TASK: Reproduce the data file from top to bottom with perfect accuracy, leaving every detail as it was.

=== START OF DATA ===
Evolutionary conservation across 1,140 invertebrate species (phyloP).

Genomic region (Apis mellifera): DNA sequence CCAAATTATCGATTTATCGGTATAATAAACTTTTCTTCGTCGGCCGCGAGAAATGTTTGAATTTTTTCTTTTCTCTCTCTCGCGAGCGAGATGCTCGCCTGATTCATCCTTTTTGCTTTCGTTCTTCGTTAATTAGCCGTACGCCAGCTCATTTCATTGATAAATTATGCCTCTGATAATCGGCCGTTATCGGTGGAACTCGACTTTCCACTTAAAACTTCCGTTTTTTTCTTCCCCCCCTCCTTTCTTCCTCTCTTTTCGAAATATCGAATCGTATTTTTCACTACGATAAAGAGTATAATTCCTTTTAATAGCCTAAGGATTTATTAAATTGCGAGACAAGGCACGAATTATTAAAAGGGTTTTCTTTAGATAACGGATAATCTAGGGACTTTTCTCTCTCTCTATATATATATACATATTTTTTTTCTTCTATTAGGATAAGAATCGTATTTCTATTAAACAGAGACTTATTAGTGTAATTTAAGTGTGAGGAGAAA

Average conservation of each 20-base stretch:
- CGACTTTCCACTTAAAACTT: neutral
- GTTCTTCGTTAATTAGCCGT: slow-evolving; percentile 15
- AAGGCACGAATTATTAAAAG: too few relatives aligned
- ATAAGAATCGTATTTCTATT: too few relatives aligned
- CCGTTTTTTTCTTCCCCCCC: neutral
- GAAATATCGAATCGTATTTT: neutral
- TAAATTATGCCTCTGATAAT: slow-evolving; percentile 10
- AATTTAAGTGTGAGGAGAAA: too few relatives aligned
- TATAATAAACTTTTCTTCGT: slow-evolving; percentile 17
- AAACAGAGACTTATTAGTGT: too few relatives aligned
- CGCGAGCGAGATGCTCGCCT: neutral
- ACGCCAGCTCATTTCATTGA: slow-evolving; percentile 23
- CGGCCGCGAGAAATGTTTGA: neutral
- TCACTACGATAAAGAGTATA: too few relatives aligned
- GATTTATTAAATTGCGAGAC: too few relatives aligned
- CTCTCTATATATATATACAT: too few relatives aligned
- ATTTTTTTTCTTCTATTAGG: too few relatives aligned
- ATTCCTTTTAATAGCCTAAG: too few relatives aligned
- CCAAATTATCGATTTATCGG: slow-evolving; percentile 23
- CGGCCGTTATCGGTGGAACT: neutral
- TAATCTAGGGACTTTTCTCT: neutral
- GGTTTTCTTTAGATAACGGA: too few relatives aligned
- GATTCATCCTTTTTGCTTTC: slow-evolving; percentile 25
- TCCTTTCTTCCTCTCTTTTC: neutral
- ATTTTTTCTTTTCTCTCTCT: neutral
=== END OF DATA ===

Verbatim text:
Evolutionary conservation across 1,140 invertebrate species (phyloP).

Genomic region (Apis mellifera): DNA sequence CCAAATTATCGATTTATCGGTATAATAAACTTTTCTTCGTCGGCCGCGAGAAATGTTTGAATTTTTTCTTTTCTCTCTCTCGCGAGCGAGATGCTCGCCTGATTCATCCTTTTTGCTTTCGTTCTTCGTTAATTAGCCGTACGCCAGCTCATTTCATTGATAAATTATGCCTCTGATAATCGGCCGTTATCGGTGGAACTCGACTTTCCACTTAAAACTTCCGTTTTTTTCTTCCCCCCCTCCTTTCTTCCTCTCTTTTCGAAATATCGAATCGTATTTTTCACTACGATAAAGAGTATAATTCCTTTTAATAGCCTAAGGATTTATTAAATTGCGAGACAAGGCACGAATTATTAAAAGGGTTTTCTTTAGATAACGGATAATCTAGGGACTTTTCTCTCTCTCTATATATATATACATATTTTTTTTCTTCTATTAGGATAAGAATCGTATTTCTATTAAACAGAGACTTATTAGTGTAATTTAAGTGTGAGGAGAAA

Average conservation of each 20-base stretch:
- CGACTTTCCACTTAAAACTT: neutral
- GTTCTTCGTTAATTAGCCGT: slow-evolving; percentile 15
- AAGGCACGAATTATTAAAAG: too few relatives aligned
- ATAAGAATCGTATTTCTATT: too few relatives aligned
- CCGTTTTTTTCTTCCCCCCC: neutral
- GAAATATCGAATCGTATTTT: neutral
- TAAATTATGCCTCTGATAAT: slow-evolving; percentile 10
- AATTTAAGTGTGAGGAGAAA: too few relatives aligned
- TATAATAAACTTTTCTTCGT: slow-evolving; percentile 17
- AAACAGAGACTTATTAGTGT: too few relatives aligned
- CGCGAGCGAGATGCTCGCCT: neutral
- ACGCCAGCTCATTTCATTGA: slow-evolving; percentile 23
- CGGCCGCGAGAAATGTTTGA: neutral
- TCACTACGATAAAGAGTATA: too few relatives aligned
- GATTTATTAAATTGCGAGAC: too few relatives aligned
- CTCTCTATATATATATACAT: too few relatives aligned
- ATTTTTTTTCTTCTATTAGG: too few relatives aligned
- ATTCCTTTTAATAGCCTAAG: too few relatives aligned
- CCAAATTATCGATTTATCGG: slow-evolving; percentile 23
- CGGCCGTTATCGGTGGAACT: neutral
- TAATCTAGGGACTTTTCTCT: neutral
- GGTTTTCTTTAGATAACGGA: too few relatives aligned
- GATTCATCCTTTTTGCTTTC: slow-evolving; percentile 25
- TCCTTTCTTCCTCTCTTTTC: neutral
- ATTTTTTCTTTTCTCTCTCT: neutral